Dr. Cui is currently a Research Associate Professor in the Department of Biostatistics and Bioinformatics at Emory University. Dr. Cui earned her PhD in Genetics from Iowa State University. She was then trained in statistical genetics and bioinformatics at the Jackson Lab as a postdoctoral fellow. In 2004, she joined the Department of Biostatistics at University of Alabama at Birmingham as a faculty member focusing on analytical method development and collaborations in studies employing various high throughput omics technologies. Her interest in PKD research started from mapping modifier genes in mice during her postdoctoral training in collaboration with Dr. Lisa Guay-Woodford and Dr. Michal Mrug. The collaborations continued in the years after she moved to UAB and resulted in multiple publications in PKD basic research. In 2019, Dr. Cui moved to Emory University to lead the Data Analytics Core in the Atlanta VA Medical center and her research focus shifted toward studies based on VA electronic medical records and intervention trials.
Maria Irazabal, M.D..
Role of NOX4, mitochondria and related biomarkers in Autosomal Dominant Polycystic Kidney Disease
Autosomal Dominant Polycystic Kidney Disease (ADPKD) is a devastating genetic disorder that causes numerous cysts in the kidneys, and remains a leading cause of renal failure. However, the only FDA-approved therapy for ADPKD (tolvaptan) is limited to slowing-down disease progression, and has associated side effects. Furthermore, the mechanisms that contribute to cyst formation and further damage to the kidney are still uncertain. A better understanding of these processes may assist in development of new therapies with fewer adverse effects and improve the quality of life of these patients.
Another critical problem in the care of patients with ADPKD is that the rate of disease progression varies widely among individuals and markers of renal function don’t change until late stages, representing a major challenge for following these patients, identifying a treatment response or predicting the progression of the disease. Therefore, there is a pressing need for identifying early biomarkers of disease severity/progression and additional targets for therapeutic interventions.
Oxidative stress is the imbalance between the production of harmful free radicals and antioxidants and a major contributor of renal damage in other kidney diseases, but its role in ADPKD is unclear. This proposal will explore for the first time the role of oxidative stress damage in ADPKD and related biomarkers. The findings resulting from this study are likely to have important clinical implications by: advancing the understanding of the mechanisms of renal damage in ADPKD, identifying novel early biomarkers, and highlighting additional processes that could be target for therapeutic intervention.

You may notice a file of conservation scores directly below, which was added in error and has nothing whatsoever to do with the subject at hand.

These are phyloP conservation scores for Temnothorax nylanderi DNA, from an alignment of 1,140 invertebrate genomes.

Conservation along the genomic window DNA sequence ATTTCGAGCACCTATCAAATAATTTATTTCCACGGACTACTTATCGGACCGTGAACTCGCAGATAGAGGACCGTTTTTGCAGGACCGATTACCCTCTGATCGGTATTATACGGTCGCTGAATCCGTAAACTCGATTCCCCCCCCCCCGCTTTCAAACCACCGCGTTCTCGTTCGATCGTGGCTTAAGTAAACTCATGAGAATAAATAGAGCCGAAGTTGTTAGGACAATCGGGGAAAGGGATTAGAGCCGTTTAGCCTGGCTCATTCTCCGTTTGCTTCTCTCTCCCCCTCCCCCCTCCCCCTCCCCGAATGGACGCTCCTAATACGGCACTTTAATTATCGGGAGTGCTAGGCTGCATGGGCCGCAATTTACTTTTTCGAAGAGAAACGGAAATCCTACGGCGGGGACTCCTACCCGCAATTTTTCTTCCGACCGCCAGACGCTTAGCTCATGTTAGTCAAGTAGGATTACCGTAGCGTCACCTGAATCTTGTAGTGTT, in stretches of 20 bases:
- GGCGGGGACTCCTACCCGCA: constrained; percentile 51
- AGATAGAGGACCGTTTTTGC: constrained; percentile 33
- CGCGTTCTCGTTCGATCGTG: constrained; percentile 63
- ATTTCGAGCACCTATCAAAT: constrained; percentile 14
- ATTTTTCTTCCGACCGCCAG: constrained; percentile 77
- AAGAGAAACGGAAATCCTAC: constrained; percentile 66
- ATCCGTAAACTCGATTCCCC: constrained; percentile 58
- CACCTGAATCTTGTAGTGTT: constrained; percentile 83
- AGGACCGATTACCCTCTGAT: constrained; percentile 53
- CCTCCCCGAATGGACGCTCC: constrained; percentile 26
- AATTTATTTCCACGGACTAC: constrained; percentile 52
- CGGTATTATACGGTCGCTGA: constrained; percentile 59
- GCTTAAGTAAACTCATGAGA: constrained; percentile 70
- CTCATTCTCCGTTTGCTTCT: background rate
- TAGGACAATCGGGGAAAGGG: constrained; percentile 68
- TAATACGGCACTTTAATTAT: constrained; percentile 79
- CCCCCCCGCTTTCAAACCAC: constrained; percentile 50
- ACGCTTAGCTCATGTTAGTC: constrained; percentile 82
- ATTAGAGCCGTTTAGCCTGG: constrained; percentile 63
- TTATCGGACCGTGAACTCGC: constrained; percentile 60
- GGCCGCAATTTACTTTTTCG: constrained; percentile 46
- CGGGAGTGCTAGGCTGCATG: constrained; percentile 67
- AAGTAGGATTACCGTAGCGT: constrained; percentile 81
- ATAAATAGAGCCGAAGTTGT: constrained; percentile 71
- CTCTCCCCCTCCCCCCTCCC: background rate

Dr. Irazabal earned her medical degree from Universidad de la Republica in Montevideo, Uruguay, and completed her research fellowship in renal physiology and polycystic kidney disease at the Mayo Translational PKD Center, Mayo Clinic in Rochester, Minnesota. Her contribution to the field of PKD research includes the development of an imaging classification for autosomal dominant polycystic kidney disease (ADPKD) patients, which is broadly used for selecting which patients with ADPKD to treat. Dr. Irazabal is currently an Assistant Professor and a faculty member at the Mayo Translational PKD Center and her research program focuses on identifying mechanisms contributing to disease severity and progression while identifying early biomarkers in ADPKD. Her research includes in-vitro as well as pre-clinical translational and clinical studies in ADPKD. Specific areas of interest include redox signaling, mitochondrial abnormalities and energetic dysregulations, as well as the contributions of the intra-renal microvasculature to disease severity and progression.
Roman-Ulrich Müller, M.D. and Thomas Weimbs, Ph.D.
University of Cologne and University of California in Santa Barbara
KETO-ADPKD — A pilot trial of ketogenic dietary interventions in ADPKD
Our recent research suggests that simple diets which mimic fasting profoundly inhibit the growth of kidney cysts in animals with PKD. These diets induce the state of “ketosis” that allows fat reserves to be used for energy instead of blood sugar. We discovered that cysts in PKD are unable to adapt, and starve during ketosis. Based on these findings, we propose a clinical trial to test two well-established diets that induce ketosis: (1) fasting and (2) a high-fat/low carb ketogenic diet. ADPKD patients will be treated with either diet for 3 months to find out how well they tolerate these diets, how safe they are and which one is easier to adhere to. The results will be crucial for the design of a subsequent trial to test whether one of these diets slows disease progression in the long-term in a much larger number of ADPKD patients.
Dr. Roman-Ulrich Müller is Vice Director of the Department 2 for Internal Medicine (Renal Unit) at the University Hospital Cologne. He began his medical career at the universities of Freiburg and Heidelberg in Germany. After finishing medical school, Dr. Müller completed his scientific training at Rockefeller University (New York, USA) and Yale University (New Haven, USA). He then returned to Germany to obtain his board certification in Nephrology in the Department of Prof. Benzing at University Hospital Cologne where he now works.
Here, Dr. Müller is head of the ADPKD unit (website) and has established the „AD(H)PKD Registry“, which strives to collect information on the management of ADPKD and has become one of the largest cohorts worldwide. Furthermore, he leads a basic research group that tackles the molecular mechanisms underlying kidney disease, employing modern techniques in molecular biology and biochemistry (website). His special interest is dedicated to renal RNA biology — e.g. RNA-binding proteins and non-coding RNAs — including the discovery of small non-coding RNAs in polycystic disease. Research in Dr. Müller’s laboratory has been funded by grants from federal agencies, including the German Research Foundation and the Ministry of Science North-Rhine Westphalia, by private foundations, including the Marga and Walter Boll Foundation and the German Kidney Foundation, as well as several companies involved in biotechnology and medicine. Based on this work, Dr. Müller is the author of numerous publications on clinical and molecular nephrology in renowned journals.